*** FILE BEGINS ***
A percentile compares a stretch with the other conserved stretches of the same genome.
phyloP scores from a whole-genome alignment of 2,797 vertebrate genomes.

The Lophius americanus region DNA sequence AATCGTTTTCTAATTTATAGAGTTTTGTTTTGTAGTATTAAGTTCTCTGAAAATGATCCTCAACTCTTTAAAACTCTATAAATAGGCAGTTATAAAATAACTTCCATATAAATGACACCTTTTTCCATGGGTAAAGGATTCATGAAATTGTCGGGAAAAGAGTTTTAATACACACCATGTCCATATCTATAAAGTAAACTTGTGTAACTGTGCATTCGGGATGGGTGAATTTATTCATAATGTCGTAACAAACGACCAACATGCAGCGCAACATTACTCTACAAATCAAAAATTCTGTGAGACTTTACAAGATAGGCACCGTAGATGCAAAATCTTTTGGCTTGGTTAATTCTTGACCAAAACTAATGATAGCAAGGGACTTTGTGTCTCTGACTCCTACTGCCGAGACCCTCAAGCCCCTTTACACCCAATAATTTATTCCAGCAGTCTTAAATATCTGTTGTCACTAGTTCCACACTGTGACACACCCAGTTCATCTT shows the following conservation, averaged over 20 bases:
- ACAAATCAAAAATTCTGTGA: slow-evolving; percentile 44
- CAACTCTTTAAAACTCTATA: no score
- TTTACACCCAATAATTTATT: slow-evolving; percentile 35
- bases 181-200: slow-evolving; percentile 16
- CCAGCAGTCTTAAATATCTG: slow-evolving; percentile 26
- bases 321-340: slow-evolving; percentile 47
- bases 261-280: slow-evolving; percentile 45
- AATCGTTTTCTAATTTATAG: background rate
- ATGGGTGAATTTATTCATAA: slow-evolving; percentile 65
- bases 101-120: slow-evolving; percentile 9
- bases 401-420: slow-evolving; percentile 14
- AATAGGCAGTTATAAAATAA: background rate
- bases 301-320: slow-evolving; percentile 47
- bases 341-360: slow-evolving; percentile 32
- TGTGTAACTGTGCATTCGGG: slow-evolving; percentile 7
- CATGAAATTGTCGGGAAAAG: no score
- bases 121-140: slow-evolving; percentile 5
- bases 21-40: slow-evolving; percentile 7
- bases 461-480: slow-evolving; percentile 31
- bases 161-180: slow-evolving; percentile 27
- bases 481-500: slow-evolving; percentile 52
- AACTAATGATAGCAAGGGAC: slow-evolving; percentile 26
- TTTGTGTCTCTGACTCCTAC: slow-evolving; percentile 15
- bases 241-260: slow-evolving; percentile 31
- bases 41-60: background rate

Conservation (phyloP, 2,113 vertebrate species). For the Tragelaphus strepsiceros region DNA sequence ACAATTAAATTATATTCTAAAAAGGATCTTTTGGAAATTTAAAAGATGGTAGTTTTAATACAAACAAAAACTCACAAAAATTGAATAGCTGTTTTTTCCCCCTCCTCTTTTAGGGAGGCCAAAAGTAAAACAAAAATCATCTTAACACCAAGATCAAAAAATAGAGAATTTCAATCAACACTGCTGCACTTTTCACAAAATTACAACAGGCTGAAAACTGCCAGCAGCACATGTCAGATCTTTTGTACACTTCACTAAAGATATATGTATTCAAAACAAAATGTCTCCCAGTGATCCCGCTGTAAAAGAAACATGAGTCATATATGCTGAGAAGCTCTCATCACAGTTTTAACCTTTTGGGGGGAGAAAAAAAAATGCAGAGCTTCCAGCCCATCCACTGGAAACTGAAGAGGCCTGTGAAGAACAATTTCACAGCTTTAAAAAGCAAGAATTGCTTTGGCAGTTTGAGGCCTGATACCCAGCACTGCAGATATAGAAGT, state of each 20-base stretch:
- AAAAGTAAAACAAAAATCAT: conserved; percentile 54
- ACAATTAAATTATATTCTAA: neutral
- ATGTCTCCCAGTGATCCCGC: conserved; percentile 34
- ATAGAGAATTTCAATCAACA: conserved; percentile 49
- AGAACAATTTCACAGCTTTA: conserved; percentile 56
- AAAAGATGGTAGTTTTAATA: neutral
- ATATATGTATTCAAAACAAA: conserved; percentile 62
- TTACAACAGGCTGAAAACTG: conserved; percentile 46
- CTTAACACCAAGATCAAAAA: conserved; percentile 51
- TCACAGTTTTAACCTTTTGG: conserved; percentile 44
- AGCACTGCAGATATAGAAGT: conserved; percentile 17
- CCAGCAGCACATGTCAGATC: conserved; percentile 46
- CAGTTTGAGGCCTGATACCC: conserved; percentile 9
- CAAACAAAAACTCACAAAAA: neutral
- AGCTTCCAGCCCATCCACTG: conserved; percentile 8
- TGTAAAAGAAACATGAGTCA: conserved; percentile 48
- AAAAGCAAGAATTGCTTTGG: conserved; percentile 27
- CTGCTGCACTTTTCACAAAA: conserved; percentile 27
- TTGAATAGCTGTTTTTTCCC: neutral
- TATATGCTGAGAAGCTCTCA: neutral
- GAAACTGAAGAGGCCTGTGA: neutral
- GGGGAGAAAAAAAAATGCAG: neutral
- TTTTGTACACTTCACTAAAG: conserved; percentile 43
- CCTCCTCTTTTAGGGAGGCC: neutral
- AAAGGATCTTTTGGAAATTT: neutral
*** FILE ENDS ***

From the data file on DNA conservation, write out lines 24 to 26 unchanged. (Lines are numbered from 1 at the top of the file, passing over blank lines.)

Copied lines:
- bases 481-500: slow-evolving; percentile 52
- AACTAATGATAGCAAGGGAC: slow-evolving; percentile 26
- TTTGTGTCTCTGACTCCTAC: slow-evolving; percentile 15